Driving requires concentration and awareness. It only takes one distraction to lose control of your vehicle and crash. Most drivers overlook the importance of keeping their eyes on the road with a significant number attempting to text while driving. In this article, Cathleen Christensen, the Vice President of Property & Casualty at Hierl Insurance, sheds light on this issue and highlights some measures employers can take to curb such accidents.

After falling from 42,836 deaths in 2004 to 32,744 in 2014, fatalities are on the rise again and stand at 37,133 for 2017. The number one cause of all car accidents is distracted driving. “These crashes are largely due to drivers’ negligence,” Cathleen explained. A car traveling at about 55 miles per hour takes approximately five seconds to cover the length of a football field. Five seconds is also the average duration it takes to read a text. At work zones, the few seconds it takes for a driver to get distracted are enough to have them crashing into the work zone. In fact, distracted drivers are 29 times more likely to crash in work zones.

Insurance Losses

Insurance companies are taking the brunt of the financial consequences of drivers’ carelessness by paying for serious losses. The 2016 industry-wide commercial auto combined ratio reached a 15-year high of 110.4%, and the segment has produced an underwriting loss for six years running after years of underwriting profits. According to Cathleen, “One of the primary causes of the industry losing money is distracted drivers. These are drivers who are either talking on the phone or texting while driving. The real consequences are higher insurance premiums for our business customers.”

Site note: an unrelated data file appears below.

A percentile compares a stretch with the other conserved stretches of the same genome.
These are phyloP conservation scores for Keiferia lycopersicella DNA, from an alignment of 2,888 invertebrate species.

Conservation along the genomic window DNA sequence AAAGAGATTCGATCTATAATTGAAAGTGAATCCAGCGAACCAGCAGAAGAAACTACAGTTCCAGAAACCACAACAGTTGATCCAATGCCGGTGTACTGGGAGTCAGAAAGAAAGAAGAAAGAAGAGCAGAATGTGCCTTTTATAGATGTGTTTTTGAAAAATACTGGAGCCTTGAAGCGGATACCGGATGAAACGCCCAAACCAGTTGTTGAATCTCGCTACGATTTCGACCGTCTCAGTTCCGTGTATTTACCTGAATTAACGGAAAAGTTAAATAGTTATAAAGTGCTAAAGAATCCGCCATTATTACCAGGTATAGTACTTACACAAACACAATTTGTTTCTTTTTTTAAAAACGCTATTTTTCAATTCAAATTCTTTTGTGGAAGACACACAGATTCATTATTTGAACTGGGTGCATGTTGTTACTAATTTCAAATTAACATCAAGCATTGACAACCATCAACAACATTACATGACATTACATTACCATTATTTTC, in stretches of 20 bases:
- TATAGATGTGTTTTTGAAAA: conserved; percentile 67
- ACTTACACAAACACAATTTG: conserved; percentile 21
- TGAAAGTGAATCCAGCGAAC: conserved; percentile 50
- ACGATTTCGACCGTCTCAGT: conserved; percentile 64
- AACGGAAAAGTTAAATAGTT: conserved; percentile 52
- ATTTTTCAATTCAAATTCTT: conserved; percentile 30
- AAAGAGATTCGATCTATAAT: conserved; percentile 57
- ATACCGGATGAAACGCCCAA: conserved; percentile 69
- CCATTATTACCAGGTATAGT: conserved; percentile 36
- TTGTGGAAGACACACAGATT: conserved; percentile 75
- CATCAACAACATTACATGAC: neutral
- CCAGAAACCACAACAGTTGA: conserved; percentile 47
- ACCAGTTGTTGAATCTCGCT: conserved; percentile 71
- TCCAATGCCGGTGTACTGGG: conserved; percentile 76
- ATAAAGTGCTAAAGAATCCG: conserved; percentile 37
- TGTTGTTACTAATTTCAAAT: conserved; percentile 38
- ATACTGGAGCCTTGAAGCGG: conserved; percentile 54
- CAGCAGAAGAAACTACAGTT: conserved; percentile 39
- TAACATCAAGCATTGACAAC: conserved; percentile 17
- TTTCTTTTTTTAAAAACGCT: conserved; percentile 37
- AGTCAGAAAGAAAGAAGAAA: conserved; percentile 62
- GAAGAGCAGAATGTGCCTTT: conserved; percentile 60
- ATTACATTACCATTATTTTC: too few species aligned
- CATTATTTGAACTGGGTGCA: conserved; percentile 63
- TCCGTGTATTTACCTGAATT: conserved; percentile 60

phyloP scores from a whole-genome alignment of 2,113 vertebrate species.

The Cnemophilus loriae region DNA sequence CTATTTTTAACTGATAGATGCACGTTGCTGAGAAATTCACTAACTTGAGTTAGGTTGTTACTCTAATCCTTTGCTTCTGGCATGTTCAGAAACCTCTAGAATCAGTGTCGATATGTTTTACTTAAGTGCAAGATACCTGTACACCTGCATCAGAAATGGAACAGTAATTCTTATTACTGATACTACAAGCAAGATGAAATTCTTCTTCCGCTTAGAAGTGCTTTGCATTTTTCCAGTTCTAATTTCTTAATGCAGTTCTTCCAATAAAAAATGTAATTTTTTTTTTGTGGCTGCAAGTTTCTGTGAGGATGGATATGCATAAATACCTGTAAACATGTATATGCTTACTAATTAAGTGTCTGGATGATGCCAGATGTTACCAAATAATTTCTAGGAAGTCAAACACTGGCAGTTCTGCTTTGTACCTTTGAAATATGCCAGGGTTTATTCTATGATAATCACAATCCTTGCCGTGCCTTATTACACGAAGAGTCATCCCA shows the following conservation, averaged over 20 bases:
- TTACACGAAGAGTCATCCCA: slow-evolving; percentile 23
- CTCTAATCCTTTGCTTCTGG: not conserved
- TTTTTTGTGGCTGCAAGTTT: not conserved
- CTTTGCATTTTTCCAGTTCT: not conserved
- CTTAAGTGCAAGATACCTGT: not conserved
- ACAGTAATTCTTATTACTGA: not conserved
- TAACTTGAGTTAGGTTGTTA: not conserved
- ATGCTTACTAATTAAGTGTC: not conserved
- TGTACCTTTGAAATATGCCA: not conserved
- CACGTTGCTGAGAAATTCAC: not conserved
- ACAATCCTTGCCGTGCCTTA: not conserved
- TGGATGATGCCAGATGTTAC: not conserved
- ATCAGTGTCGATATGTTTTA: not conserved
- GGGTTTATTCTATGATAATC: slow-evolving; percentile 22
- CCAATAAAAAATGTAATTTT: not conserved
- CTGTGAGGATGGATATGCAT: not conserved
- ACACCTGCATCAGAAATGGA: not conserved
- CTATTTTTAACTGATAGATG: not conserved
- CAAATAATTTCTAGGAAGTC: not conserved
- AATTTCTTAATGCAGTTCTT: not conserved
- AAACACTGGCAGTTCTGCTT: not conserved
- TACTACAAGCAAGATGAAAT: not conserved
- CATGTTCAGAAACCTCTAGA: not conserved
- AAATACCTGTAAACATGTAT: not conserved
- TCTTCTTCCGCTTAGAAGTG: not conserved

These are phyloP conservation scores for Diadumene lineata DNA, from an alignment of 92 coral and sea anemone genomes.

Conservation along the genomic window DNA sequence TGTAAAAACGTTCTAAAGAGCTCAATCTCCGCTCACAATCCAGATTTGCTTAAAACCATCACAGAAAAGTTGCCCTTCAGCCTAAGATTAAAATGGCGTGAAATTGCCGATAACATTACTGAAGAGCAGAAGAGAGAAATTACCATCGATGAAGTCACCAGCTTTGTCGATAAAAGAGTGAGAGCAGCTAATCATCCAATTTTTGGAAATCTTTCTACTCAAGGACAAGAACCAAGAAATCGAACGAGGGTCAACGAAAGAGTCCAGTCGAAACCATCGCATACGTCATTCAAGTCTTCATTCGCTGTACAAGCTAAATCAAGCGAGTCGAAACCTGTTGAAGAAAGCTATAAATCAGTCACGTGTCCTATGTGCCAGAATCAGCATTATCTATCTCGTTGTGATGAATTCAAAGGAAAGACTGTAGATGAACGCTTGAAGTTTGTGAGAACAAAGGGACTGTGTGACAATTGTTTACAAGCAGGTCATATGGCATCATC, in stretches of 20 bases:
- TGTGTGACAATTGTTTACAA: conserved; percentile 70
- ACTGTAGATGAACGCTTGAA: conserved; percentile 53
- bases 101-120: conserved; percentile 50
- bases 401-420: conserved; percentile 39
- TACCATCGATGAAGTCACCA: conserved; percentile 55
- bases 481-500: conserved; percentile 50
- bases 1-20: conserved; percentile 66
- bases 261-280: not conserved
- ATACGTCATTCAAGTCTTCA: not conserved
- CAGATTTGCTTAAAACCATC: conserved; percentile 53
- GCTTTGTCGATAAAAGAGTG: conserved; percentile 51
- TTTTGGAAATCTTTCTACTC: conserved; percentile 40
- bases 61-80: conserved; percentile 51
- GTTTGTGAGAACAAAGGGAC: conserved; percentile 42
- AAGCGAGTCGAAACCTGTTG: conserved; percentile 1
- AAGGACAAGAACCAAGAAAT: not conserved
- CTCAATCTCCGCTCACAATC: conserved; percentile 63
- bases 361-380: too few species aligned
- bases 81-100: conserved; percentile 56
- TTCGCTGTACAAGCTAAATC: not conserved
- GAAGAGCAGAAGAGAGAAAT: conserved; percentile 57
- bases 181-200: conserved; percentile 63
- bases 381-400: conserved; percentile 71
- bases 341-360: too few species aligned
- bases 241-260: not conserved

Measures Employers Should Take to Avoid Losses

Everyone needs to be aware of these measures to minimize accidents caused by distracted driving:

  • Better public education – Drivers need to be educated on the dangers of using their mobile devices while driving.
  • Implement safety policies and make sure employees understand them. These policies include making drivers aware of speed limits, checking their speed gauges and locking their vehicles when they are away from them.
  • Implement a policy regarding the use of phones while driving. Consider using an app that will help keep this policy in place. Employers should prohibit any work-related activity that requires drivers to text or make calls while driving.

Commercial drivers should not be left behind when developing new safety standards for your workforce. Some great recommendations are the following:

  • Review driving records
  • Review and inspect equipment for commercial drivers on a regular basis
  • Implement a sleep safety policy – truck drivers are especially prone to falling asleep while driving due to fatigue as a result of driving very long distances without rest
  • Educate employees on these requirements

What Can Hierl Do to Help?

At Hierl, we listen to clients’ needs and learn about their business to create programs that meet or exceed their expectations. We continuously work with customers to ensure driver safety and provide them with a matrix to help them have an objective measure to look at driving records. We also provide employers with communication material to keep their drivers aware of issues and concerns related to their safety as a prevention measure.

For more information regarding this issue, you can contact Cathleen Christensen at 920-921-5921 or by email at cchristensen@hierl.com.